High prevalence of substance use is reported among mine workers. This contributes to accidents, injuries as well as fatalities which has enormous effect on both the employers and workers. For that reason, the mining industry is regulated by the government with acts, policies and guidelines related to safety. Non-compliance to safety regulations attract heavy penalties. The mining industry therefore employs a zero tolerance policy on substance use. Despite this policy previous research reported high levels of substance use. There is a lack of research about the perspectives of mine workers regarding the use of substances. Following earlier work with mineworkers, the researcher was intrigued and eager to understand mineworkers opinions on this subject and regarding policies in their workplace.
The study was conducted within a qualitative research framework. Twenty semi-structured interviews were done with black male mineworkers from the mines around eMalahleni (Mpumalanga) who were referred to SANCA following disciplinary hearings regarding substance use. The interviews were conducted in different African languages preferred by participants. This allowed for rich data as they expressed themselves freely using appropriate idioms to express opinions crisply. With the participants permission, the conversations were tape recorded for transcription. The Interpretative Phenomenological Analysis (IPA) was used to analyse the data. Themes were generated to describe the mineworkers experiences and the meanings they attach to substance use and mining policies. These themes were ordered and classified in a systematic way.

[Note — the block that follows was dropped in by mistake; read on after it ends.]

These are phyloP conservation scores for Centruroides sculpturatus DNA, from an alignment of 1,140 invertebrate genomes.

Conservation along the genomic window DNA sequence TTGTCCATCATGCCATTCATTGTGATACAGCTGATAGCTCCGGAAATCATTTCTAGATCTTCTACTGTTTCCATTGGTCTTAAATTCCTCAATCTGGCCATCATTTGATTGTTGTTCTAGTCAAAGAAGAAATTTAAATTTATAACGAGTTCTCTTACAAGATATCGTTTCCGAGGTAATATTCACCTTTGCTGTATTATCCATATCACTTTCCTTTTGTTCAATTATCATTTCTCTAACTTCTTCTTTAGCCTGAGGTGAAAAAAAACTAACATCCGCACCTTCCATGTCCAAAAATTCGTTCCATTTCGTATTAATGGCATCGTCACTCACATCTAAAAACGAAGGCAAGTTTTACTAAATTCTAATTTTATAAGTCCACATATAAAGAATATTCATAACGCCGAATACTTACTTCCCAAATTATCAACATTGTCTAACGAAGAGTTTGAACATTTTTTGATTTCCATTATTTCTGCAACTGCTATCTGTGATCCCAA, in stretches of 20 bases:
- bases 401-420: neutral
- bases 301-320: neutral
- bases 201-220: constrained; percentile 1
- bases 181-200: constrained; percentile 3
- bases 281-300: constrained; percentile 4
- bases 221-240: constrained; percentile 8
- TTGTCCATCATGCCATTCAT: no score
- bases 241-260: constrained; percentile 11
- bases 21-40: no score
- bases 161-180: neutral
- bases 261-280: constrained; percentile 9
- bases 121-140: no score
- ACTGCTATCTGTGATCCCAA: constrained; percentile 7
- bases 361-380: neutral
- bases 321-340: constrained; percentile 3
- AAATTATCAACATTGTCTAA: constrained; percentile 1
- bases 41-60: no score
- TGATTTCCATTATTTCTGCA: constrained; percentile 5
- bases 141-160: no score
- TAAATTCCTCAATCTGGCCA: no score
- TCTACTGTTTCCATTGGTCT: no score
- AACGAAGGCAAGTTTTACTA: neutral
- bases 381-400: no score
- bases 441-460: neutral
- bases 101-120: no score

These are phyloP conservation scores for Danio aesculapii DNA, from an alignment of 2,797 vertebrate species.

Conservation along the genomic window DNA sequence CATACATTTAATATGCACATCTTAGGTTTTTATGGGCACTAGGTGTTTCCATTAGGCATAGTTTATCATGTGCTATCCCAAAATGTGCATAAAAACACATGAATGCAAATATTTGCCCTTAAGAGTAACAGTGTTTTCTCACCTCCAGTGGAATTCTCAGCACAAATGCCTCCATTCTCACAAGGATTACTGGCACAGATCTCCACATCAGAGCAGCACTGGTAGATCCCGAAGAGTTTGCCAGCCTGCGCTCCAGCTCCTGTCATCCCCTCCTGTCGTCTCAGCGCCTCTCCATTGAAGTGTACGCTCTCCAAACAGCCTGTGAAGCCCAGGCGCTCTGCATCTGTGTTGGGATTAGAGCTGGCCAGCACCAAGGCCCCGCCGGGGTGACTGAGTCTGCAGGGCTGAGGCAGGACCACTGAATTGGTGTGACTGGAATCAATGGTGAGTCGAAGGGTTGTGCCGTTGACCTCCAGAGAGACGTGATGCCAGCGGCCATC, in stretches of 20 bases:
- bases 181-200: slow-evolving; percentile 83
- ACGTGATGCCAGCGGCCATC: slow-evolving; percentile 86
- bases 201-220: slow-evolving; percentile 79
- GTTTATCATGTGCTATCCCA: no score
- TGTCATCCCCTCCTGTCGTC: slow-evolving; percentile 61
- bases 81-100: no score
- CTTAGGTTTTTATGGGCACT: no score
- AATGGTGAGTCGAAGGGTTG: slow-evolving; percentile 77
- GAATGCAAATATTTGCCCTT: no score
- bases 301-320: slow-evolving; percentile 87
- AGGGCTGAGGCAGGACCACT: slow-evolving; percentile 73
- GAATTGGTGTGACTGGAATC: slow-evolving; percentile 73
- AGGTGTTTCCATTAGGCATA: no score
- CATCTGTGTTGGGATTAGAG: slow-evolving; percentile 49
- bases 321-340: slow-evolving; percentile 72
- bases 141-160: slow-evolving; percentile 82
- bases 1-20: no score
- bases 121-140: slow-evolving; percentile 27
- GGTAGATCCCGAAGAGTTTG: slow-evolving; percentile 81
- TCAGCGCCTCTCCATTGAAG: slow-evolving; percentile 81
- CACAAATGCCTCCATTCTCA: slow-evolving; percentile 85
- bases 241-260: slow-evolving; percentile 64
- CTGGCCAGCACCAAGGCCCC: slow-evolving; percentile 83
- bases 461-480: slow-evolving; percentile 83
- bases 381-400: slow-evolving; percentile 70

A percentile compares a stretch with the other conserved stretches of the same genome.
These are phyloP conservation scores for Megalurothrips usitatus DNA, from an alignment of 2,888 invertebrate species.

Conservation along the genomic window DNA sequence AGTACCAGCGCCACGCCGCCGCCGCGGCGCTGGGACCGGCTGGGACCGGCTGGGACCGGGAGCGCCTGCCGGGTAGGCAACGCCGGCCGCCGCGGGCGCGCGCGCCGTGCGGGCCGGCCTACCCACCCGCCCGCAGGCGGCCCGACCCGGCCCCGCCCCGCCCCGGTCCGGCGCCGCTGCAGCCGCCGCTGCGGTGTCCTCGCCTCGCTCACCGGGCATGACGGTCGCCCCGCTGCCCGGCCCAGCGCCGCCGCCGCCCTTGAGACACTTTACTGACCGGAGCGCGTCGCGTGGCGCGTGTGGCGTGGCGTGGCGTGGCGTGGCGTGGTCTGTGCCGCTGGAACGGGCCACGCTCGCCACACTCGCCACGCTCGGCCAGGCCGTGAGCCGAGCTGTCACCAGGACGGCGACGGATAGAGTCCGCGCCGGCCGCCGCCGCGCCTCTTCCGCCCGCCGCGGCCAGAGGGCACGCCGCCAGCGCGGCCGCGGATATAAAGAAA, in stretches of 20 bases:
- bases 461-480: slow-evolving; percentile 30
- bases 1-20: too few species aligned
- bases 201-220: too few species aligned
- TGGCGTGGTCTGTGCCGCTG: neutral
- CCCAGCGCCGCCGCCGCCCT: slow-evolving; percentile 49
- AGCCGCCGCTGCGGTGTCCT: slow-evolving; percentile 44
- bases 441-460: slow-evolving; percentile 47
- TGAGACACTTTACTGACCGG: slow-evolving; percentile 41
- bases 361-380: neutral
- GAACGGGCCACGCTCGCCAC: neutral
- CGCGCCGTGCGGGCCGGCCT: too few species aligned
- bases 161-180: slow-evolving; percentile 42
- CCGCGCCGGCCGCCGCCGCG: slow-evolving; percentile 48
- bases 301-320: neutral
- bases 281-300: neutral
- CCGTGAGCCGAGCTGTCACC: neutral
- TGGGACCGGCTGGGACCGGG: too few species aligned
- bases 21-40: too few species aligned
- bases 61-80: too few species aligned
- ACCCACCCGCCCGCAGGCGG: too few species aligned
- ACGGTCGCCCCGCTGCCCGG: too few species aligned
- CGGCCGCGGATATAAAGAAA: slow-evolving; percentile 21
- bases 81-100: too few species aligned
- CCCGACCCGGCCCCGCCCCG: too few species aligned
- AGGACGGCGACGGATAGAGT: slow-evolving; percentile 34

The results provided an understanding of the participants reasons for use of substances. Substance use is seen as part of traditions and of mining culture. The urge for use is exacerbated by high levels of stress caused by the dangerous working environment and the living conditions in mining hostels. The research highlighted the complexity as well as the conflict arising from dissonance between safety policies and mineworkers behaviour. It also confirmed that, although they are in place in the mining industry, policies still need to be enforced firmly.
Results confirmed that disciplinary outcomes and decisions bear serious implications for workers and their families. The resultant stress may even contribute to further substance use as a way to cope. This underlines the need for early firm enforcement of policies to stem use timeously. To enhance safety by curtailing risky behaviour, continuous education on policies is essential.
Mini Dissertation (MA)--University of Pretoria, 2016.